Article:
In our current era of social media, celebrity and athlete influence, and a booming wellness industry, mainstream discourse on mental health has become the new normal. In some ways, this is beneficial – public awareness can promote recognition, reduce stigma, and normalize help-seeking. However, psychologists warn that current trends in public discourse also degrade concepts of mental health and illness, marginalizing those with more severe conditions.
In an article published in Australasian Psychiatry, Henry J. Jackson and Nick Haslam describe concept creep, the rise of broad umbrella terms, and the conflation of mental health with well-being as trends that broaden, loosen, and make mental health concepts more benign.
“Popular concepts of mental health and illness are being degraded,” Jackson and Haslam write. “Some are stretching their meanings to breaking point, some are replacing fine-grained ideas with broad and indistinct alternatives, and others draw away from serious forms of psychiatric suffering.”
To illustrate their argument, they examined mental health language and concepts used in large government reports created by the Royal Commission into Victoria’s Mental Health System.
With each additional revision of the Diagnostic Statistical Manual (DSM), diagnostic criteria have loosened, blurring our understanding of “normality” and allowing more people to qualify as mentally ill. This professional process contributes to what Haslam terms Concept Creep, a process where concepts of harm and pathology expand to include a broader range of other less severe experiences.
For example, the concept of depression was once referred to as clinical depression and was “grounded in assessments of severity, duration, and significant functional impairment.” In contrast, depression is now widely used outside of the clinical context, portrayed in media, and commonly used in conversation to describe everyday sadness.
Other scholars also warn that the progressive loosening of mental health concepts in the DSM and in public discourse has and will continuously lead to diagnostic inflation, making it more difficult to differentiate between everyday unhappiness and clinical symptoms. This not only fuels a lucrative drug industry but also drains already scarce mental healthcare resources, leaving those with more severe mental health conditions with unmet needs.
The Rise of Broad Umbrella Terms
The rise of broad umbrella terms replaces specific diagnoses with broad concepts. For instance, terms such as “mental health,” “mental illness,” or “distress” are used in lieu of specific mental health problems such as specific mood disorders (e.g. bipolar disorder). Jackson and Haslam found that in the Royal Commission Report, generic terms were widely used, but policy recommendations for specific mental health conditions were almost entirely absent.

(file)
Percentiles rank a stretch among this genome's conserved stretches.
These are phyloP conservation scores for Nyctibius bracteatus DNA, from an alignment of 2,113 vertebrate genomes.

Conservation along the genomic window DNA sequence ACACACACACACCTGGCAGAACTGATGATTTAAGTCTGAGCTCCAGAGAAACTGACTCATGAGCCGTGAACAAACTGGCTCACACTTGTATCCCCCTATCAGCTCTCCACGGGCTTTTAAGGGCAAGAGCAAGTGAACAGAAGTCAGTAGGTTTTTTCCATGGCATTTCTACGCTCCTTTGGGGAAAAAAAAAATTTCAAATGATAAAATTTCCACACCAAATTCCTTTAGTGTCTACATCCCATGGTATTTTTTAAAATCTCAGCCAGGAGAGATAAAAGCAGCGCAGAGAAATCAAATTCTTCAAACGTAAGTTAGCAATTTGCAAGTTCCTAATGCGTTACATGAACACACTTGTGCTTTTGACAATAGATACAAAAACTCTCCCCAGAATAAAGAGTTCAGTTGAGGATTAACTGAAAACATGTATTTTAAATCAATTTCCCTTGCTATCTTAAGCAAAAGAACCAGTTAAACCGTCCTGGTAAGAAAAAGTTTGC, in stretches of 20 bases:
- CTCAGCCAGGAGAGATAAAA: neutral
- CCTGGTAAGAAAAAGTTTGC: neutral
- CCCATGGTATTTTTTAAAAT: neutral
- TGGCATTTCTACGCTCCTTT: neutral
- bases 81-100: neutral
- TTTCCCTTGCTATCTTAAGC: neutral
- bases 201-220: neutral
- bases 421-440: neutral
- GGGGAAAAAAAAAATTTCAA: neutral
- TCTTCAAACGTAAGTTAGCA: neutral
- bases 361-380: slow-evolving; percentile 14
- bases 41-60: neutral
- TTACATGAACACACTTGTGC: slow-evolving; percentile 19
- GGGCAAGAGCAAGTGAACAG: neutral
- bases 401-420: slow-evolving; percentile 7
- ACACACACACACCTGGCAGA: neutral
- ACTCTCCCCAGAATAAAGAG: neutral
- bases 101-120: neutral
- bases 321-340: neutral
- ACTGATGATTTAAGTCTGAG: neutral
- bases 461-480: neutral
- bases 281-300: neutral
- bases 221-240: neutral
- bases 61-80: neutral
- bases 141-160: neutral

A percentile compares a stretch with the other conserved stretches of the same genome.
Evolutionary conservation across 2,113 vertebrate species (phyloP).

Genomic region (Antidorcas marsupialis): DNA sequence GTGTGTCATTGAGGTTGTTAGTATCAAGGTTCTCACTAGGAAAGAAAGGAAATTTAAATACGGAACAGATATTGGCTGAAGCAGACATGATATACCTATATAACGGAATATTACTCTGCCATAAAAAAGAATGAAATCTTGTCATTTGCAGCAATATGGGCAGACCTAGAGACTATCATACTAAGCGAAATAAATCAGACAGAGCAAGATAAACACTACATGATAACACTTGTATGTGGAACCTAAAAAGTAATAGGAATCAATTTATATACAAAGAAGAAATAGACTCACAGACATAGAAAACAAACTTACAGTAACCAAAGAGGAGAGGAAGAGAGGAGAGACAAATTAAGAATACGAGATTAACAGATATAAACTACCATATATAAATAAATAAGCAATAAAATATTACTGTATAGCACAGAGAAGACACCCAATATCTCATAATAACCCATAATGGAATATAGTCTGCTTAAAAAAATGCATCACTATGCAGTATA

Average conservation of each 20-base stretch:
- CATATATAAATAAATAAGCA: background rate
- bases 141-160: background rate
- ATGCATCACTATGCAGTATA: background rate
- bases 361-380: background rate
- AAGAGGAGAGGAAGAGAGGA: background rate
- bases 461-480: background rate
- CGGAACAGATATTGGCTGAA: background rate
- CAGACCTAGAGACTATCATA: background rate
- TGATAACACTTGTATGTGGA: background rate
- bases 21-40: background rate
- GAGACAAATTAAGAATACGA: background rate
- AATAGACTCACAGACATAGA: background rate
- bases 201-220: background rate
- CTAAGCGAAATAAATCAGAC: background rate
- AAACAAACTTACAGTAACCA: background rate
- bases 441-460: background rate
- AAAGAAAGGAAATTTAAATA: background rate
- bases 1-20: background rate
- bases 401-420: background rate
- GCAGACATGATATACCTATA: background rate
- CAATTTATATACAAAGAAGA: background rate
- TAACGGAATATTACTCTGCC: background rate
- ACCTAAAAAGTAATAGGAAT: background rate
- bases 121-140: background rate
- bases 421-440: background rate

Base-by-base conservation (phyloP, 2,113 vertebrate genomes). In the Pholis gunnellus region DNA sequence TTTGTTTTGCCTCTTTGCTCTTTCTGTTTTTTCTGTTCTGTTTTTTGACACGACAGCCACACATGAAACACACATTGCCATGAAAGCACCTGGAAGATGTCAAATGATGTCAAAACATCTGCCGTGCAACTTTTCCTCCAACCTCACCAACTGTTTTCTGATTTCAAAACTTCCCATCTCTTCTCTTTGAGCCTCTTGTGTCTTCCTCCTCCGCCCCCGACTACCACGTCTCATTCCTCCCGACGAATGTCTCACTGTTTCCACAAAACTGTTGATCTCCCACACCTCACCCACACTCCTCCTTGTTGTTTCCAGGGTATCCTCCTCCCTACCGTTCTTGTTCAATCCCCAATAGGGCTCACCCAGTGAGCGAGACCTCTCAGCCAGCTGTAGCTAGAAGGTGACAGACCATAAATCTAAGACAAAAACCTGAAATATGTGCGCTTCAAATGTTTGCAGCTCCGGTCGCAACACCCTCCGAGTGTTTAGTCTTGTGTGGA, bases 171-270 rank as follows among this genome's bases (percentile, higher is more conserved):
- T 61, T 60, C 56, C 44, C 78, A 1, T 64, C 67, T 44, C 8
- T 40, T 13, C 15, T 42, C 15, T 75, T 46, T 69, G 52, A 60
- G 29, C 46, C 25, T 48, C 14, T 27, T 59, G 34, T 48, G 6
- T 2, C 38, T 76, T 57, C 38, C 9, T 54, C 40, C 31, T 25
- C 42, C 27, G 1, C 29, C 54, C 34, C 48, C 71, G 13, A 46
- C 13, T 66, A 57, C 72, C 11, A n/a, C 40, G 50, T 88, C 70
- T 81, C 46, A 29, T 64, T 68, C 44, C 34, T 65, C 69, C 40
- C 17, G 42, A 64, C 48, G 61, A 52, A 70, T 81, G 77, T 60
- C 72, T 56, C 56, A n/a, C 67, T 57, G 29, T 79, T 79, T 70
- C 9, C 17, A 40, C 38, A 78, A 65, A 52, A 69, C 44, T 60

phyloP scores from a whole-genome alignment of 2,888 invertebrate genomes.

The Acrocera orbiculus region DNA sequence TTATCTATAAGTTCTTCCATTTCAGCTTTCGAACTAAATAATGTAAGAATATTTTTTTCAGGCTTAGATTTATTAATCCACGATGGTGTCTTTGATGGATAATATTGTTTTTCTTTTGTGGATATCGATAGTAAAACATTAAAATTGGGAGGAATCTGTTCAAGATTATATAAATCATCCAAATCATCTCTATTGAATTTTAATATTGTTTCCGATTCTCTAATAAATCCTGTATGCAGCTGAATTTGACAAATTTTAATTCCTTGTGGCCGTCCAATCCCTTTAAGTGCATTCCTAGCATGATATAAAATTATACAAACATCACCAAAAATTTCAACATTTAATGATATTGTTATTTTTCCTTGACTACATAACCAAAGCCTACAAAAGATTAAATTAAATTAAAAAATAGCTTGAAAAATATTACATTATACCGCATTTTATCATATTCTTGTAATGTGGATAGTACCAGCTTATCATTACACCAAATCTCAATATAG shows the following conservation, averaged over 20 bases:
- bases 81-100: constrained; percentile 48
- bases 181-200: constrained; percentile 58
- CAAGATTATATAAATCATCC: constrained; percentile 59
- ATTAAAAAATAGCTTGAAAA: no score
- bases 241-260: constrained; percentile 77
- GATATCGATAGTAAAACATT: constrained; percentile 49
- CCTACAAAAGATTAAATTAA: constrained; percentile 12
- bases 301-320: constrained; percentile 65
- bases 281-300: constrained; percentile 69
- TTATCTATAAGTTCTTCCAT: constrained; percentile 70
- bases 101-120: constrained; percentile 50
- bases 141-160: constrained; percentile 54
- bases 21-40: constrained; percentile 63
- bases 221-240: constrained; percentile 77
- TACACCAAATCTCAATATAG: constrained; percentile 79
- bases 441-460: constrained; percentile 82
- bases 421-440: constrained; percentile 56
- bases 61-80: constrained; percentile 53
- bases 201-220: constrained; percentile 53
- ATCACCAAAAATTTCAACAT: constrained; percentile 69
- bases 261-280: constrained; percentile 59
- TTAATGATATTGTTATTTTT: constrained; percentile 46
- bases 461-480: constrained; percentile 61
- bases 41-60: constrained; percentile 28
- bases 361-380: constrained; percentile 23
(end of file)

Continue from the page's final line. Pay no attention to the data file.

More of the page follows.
“Discourse that prioritizes vaguely defined, undifferentiated concepts falsely implies that all conditions within a broad category are the same, need the same treatment, and require the same level of expertise to treat,” they warn. “Such undifferentiated understandings of mental health and illness leave us less capable of addressing the complexities of systemic and personal mental health challenges.”
The Conflation of Mental Health with Well-being
In tandem with the rise of broad umbrella terms and catalyzed by the success of wellness industries is the public popularity of health and wellbeing. This conflation, or combining, of specific definitions of mental illness into the broad categories of health and well-being further obscures the meaning of specific diagnoses.
Jackson and Haslam argue that mental health professionals also contribute to this conflation because their “growing endorsement of dimensional models of mental disorders has enabled the loosening of diagnostic criteria to encompass relatively mild spectrum disorders.”
Although centering general well-being can be useful for public mental health, the broadening, loosening, and conflation of mental health concepts leads to diagnostic inflation, strains an already saturated and under-resourced mental healthcare system, and marginalizes and neglects people experiencing serious mental illness.
To reduce the harm associated with these trends, below is a summary of their suggestions for mental health professionals:
- Be intentional about language – “When communicating with patients, colleagues, and the public, recognize duration and functional impairment as crucial considerations for diagnosing mental illness and for treatment by specialist mental health services.” Also, when discussing mental health concepts with the public, avoid generic terms when there are more specific ones available.
- Think critically about diagnostic procedures – “Especially in primary care settings, do not accept self-report single-domain symptom measures as transparent indicators of diagnosis for treatment.”
- Avoid a one-size-fits-all treatment model – “Strengthen the triage function of clinical practice to ensure mental health plans fit the severity of presenting problems.”
- Advocate for those most in need – “Advocate for allocating attention, resources, and services to serious mental illness in the face of growing emphasis on the other end of the spectrum.”
Although this research was completed in an Australian context, in Western society, media continues to play an increasing role in public mental health, and psychiatric discourse has become hegemonic – showing up in our daily lives and shaping how we interact with the world.
To prioritize mental health equity and social justice must focus greater attention on the implications of changes in professional and public discourse and ensure suffering individuals have adequate support.
Jackson, H. J., & Haslam, N. (2022). Ill-defined: Concepts of mental health and illness are becoming broader, looser, and more benign. Australasian Psychiatry, 30(4), 490–493. (Link)